Over 100 Publishers Share Their Perspectives on Content and the Web Today
As opposed to the typical kind of swag we hand out at events that’s become commonplace, we decided to donate $10 to The Literacy Lab for every survey filled out at AMP16. We present that information so it can hopefully help publishers understand where their organization stands as it pertains to publications online or maintaining a relevant web experience.
In our survey, we focused down on two major areas: A publisher’s viewpoint on the state of their content and how they felt about their existing presentation of that content on the web today. Some of the results were very surprising.
Perhaps one of the most stunning statistics discovered was that more than 60% of all respondents felt that their overall digital content was above the status quo from a digital perspective. This begs the question: is that truly the case? As a technologist, I’m encouraged to see that this represents the long- term shift that’s been happening in the association space for quite some time. With an additional 30% rating their content as “average” we can confidently say that this question has slowly become a non-factor. The new battle in content will now be in the micro enhancements and relevancy of the content as associations battle for market share and readership online.
Now when polling why the content actually appeals to an association’s membership, we find an interesting second place result coming in at 28%. That group of 28% indicated that the content they offer is not powerful to the membership base because it’s relevant to them, but because it’s viewed as a trusted resource. Entire discussions could spawn from the fact that only a combined 22% felt that the strongest appeal to their content was that it connected them to their community or quickly communicated important industry information.
From a technology perspective, we see those not moving with the pace of innovation are quickly getting closed upon as a minority (particularly in the way of responsive design). A staggering 79% of responders will be undertaking a full redesign initiative within 6 months if they haven’t already started the effort. Another 14% of responders are making budgetary and strategic plans for the same in 2017. This leaves a mere 8% unsure of when, if, or how a redesign will take place for their organization in the near future. With 46% still not fully operational in seamless web experiences for their constituents, leveraging best practices such as responsive design, these numbers align very well with one another in the surge to make big moves over this year and the next.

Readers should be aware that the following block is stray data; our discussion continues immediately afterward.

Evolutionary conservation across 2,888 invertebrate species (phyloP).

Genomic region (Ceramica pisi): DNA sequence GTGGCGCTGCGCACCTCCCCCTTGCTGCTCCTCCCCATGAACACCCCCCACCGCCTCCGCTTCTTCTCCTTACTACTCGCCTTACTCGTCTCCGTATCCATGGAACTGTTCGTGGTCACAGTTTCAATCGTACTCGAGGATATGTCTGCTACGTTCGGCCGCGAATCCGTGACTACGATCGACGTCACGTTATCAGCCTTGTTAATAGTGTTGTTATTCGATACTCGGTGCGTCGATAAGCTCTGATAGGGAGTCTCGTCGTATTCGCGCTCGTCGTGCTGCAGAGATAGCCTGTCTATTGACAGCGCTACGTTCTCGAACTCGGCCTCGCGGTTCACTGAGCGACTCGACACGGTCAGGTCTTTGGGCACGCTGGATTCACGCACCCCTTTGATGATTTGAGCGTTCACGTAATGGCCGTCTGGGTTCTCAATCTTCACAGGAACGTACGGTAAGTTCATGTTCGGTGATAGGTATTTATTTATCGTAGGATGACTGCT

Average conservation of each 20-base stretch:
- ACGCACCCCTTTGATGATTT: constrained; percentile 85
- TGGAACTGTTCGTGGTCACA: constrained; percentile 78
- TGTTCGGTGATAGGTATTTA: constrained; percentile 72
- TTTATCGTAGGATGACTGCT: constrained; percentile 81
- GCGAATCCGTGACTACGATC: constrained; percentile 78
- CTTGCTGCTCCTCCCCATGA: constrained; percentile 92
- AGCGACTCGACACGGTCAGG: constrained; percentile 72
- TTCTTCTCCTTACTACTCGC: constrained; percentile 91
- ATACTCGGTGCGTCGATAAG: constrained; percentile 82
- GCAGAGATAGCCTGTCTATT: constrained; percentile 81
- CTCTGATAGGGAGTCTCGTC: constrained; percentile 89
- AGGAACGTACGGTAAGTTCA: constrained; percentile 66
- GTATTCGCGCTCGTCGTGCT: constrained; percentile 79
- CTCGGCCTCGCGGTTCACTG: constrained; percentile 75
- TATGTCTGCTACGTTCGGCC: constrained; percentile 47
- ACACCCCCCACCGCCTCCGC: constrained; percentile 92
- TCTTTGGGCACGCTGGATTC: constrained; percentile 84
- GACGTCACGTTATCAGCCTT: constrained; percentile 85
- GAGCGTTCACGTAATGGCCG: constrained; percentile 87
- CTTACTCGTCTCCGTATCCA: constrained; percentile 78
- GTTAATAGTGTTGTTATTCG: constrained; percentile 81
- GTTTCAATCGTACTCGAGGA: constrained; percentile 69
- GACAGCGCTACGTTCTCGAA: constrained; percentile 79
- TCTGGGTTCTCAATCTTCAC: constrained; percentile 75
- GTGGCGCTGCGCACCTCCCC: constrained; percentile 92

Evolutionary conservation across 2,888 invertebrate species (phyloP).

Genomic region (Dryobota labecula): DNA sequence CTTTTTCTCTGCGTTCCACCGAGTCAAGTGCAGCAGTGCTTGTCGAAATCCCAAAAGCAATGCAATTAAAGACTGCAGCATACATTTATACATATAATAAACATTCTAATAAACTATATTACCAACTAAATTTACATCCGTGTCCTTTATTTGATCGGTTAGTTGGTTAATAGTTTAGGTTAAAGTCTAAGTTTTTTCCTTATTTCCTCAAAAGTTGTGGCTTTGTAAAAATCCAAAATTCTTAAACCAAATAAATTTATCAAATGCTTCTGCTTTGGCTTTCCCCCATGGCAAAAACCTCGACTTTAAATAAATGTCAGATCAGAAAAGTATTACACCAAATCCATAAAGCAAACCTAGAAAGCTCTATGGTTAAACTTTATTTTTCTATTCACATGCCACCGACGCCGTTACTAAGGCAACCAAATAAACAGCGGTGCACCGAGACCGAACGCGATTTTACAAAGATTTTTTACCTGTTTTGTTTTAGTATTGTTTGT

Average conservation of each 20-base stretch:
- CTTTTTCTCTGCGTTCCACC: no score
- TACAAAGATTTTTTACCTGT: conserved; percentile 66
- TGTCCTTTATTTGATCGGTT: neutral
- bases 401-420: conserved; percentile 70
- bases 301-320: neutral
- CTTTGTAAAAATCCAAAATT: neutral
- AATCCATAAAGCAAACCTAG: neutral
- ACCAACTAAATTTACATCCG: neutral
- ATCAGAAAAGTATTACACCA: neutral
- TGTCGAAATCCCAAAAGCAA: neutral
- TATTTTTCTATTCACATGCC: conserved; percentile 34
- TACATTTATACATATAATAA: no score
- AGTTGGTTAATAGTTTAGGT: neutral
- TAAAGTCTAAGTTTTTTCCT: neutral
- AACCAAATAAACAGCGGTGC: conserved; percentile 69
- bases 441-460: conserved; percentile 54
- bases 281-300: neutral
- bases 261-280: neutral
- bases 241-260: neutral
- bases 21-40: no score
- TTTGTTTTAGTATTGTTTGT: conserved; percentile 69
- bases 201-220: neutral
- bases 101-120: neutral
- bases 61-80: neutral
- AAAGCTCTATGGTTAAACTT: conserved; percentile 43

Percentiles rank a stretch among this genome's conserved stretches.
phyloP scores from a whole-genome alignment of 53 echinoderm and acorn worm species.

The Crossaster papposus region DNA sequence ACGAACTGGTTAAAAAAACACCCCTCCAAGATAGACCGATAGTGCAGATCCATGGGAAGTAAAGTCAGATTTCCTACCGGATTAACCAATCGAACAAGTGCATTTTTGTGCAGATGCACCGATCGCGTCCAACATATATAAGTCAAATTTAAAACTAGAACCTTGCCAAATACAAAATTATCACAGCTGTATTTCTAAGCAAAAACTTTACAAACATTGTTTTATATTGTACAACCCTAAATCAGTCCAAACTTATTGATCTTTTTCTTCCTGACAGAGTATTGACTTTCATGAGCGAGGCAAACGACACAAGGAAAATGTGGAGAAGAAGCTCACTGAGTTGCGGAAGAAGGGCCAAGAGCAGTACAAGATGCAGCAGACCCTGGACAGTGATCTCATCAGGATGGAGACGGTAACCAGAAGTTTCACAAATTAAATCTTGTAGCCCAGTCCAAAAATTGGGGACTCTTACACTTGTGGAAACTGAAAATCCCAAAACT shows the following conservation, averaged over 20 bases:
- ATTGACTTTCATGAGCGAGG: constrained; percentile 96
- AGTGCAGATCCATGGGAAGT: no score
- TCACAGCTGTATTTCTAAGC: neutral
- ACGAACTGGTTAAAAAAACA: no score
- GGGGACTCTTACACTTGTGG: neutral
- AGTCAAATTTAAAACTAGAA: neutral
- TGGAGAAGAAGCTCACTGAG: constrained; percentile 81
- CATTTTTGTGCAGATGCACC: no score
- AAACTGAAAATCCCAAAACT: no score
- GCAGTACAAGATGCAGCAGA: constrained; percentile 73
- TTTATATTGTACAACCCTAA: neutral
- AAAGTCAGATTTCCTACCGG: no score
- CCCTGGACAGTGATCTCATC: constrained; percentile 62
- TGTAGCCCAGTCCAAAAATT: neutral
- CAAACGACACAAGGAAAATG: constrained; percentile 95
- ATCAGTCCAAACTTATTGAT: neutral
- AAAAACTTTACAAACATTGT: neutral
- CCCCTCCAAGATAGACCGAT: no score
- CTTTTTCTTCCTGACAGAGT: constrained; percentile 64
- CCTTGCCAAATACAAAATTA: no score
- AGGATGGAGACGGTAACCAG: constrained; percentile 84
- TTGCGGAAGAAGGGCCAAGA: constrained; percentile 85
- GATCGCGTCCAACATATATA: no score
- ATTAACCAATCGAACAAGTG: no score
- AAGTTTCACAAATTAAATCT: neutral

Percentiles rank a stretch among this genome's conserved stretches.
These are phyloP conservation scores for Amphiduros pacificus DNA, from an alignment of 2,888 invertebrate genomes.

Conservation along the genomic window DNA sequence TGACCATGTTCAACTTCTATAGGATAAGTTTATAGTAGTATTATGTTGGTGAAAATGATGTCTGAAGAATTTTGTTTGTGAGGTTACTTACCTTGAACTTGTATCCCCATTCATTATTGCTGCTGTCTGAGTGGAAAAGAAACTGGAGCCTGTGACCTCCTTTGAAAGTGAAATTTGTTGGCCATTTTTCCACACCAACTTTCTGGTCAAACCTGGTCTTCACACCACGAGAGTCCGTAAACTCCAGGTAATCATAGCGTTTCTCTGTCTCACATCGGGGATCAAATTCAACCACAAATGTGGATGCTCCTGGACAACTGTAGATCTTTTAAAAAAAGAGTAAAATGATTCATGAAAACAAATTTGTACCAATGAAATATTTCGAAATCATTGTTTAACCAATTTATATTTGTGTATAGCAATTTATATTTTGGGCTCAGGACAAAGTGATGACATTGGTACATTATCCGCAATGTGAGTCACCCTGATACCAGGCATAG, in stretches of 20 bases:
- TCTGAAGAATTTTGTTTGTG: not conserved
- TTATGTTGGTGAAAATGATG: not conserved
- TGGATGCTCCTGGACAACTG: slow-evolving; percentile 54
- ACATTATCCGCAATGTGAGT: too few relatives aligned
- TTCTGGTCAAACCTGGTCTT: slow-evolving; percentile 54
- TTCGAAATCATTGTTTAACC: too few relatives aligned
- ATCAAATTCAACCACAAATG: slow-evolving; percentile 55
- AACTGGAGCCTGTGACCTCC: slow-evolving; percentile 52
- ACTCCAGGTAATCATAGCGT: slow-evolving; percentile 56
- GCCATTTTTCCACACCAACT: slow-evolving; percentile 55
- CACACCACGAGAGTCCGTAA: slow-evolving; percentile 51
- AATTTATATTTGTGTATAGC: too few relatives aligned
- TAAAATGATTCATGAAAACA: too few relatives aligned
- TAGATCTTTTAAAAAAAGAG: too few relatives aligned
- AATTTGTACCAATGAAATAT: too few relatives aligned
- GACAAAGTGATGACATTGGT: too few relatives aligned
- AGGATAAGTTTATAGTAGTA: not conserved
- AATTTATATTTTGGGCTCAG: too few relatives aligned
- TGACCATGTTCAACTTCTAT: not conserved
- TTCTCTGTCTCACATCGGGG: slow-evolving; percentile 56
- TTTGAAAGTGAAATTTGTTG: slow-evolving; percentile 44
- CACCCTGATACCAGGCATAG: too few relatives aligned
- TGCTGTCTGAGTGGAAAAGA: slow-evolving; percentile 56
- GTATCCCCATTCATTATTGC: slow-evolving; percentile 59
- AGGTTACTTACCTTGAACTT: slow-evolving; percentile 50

When talking existing web presences, we saw almost a three-way tie in which associations saw that their web presences could improve between events/communication efforts, ecommerce (subscription) capabilities, and the actual management of content on the web platform.
Site navigation and the challenge that it presents to associations with high volumes of content reigns supreme just shy of representing 50% of the biggest improvement publishers would like to see with their web presences moving forward.
Site navigation and the challenge that it presents to associations with high volumes of content reigns supreme just shy of representing 50% of the biggest improvement publishers would like to see with their web presences moving forward. Scalable navigation and supporting taxonomy structures that can accommodate growth are really only a small piece to the puzzle in creating an insightful content rich website for the members and visitors of association websites. Semantic search capabilities, weighted results, and a break away from traditional navigation structures (mirroring magazine structure) has become more practical for associations on the whole as even older readership adopts these new ways of consuming content online.
With regard to exporting content from their publication (i.e. Adobe InDesign, Quark) directly into a mobile application or into their website, we saw a large portion of people saying they were not interested in this right now. After analysis of how the question was asked, we find that this had room for misinterpretation of the question, so we challenge the findings. If we were to take this data at face value however, it would be interesting to find that this data represents a fear of still bringing their magazine content directly into the web despite requirement of membership or subscription to be able to view that content. Making this content online and being able to leverage a single source for periodical content generation seems to just makes sense and taking such a position would mean the beginning steps of a digital asset management (DAM) system.
Unleashed hopes that everyone that attended the AM&P 2016 Annual Meeting found what they were looking for whether it was networking with peers, staying current on the latest trends (the overwhelming favorite), or standing tall with their organization as a recipient of a prestigious EXCEL Award. We look forward to seeing you all next year and are very interested to see how this data may change from 2016 to 2017.